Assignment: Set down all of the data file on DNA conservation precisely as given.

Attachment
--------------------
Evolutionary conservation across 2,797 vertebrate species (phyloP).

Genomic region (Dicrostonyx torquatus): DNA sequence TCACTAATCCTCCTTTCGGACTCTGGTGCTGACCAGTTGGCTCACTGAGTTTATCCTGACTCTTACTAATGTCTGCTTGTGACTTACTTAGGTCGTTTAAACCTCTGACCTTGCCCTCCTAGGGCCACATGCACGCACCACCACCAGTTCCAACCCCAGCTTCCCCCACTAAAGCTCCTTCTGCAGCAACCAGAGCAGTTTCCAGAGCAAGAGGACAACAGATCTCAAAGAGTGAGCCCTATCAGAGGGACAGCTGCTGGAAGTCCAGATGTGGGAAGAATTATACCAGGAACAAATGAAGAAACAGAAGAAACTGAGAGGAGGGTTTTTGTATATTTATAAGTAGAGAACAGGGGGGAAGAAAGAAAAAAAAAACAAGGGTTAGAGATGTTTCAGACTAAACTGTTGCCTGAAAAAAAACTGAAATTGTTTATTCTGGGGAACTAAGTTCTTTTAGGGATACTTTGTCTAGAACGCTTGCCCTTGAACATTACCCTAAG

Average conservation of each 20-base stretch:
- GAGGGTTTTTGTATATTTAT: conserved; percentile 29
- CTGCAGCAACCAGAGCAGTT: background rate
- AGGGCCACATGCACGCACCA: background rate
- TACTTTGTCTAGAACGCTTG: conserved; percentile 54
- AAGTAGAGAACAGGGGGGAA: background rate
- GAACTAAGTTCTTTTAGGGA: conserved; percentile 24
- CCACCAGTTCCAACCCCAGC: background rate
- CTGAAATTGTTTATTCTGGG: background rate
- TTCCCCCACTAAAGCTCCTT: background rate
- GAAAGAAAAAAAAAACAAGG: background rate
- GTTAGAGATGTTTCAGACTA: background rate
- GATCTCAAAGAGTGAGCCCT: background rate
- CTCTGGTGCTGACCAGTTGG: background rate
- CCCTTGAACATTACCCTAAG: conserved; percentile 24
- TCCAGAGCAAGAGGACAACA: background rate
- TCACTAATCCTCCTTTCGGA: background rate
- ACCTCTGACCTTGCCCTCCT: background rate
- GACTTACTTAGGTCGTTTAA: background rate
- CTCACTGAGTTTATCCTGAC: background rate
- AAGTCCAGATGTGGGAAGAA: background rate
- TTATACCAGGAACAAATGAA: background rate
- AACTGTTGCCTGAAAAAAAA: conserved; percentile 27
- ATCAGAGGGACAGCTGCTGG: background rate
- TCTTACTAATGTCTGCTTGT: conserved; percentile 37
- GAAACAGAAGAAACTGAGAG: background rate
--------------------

Evolutionary conservation across 2,797 vertebrate species (phyloP).

Genomic region (Dicrostonyx torquatus): DNA sequence TCACTAATCCTCCTTTCGGACTCTGGTGCTGACCAGTTGGCTCACTGAGTTTATCCTGACTCTTACTAATGTCTGCTTGTGACTTACTTAGGTCGTTTAAACCTCTGACCTTGCCCTCCTAGGGCCACATGCACGCACCACCACCAGTTCCAACCCCAGCTTCCCCCACTAAAGCTCCTTCTGCAGCAACCAGAGCAGTTTCCAGAGCAAGAGGACAACAGATCTCAAAGAGTGAGCCCTATCAGAGGGACAGCTGCTGGAAGTCCAGATGTGGGAAGAATTATACCAGGAACAAATGAAGAAACAGAAGAAACTGAGAGGAGGGTTTTTGTATATTTATAAGTAGAGAACAGGGGGGAAGAAAGAAAAAAAAAACAAGGGTTAGAGATGTTTCAGACTAAACTGTTGCCTGAAAAAAAACTGAAATTGTTTATTCTGGGGAACTAAGTTCTTTTAGGGATACTTTGTCTAGAACGCTTGCCCTTGAACATTACCCTAAG

Average conservation of each 20-base stretch:
- GAGGGTTTTTGTATATTTAT: conserved; percentile 29
- CTGCAGCAACCAGAGCAGTT: background rate
- AGGGCCACATGCACGCACCA: background rate
- TACTTTGTCTAGAACGCTTG: conserved; percentile 54
- AAGTAGAGAACAGGGGGGAA: background rate
- GAACTAAGTTCTTTTAGGGA: conserved; percentile 24
- CCACCAGTTCCAACCCCAGC: background rate
- CTGAAATTGTTTATTCTGGG: background rate
- TTCCCCCACTAAAGCTCCTT: background rate
- GAAAGAAAAAAAAAACAAGG: background rate
- GTTAGAGATGTTTCAGACTA: background rate
- GATCTCAAAGAGTGAGCCCT: background rate
- CTCTGGTGCTGACCAGTTGG: background rate
- CCCTTGAACATTACCCTAAG: conserved; percentile 24
- TCCAGAGCAAGAGGACAACA: background rate
- TCACTAATCCTCCTTTCGGA: background rate
- ACCTCTGACCTTGCCCTCCT: background rate
- GACTTACTTAGGTCGTTTAA: background rate
- CTCACTGAGTTTATCCTGAC: background rate
- AAGTCCAGATGTGGGAAGAA: background rate
- TTATACCAGGAACAAATGAA: background rate
- AACTGTTGCCTGAAAAAAAA: conserved; percentile 27
- ATCAGAGGGACAGCTGCTGG: background rate
- TCTTACTAATGTCTGCTTGT: conserved; percentile 37
- GAAACAGAAGAAACTGAGAG: background rate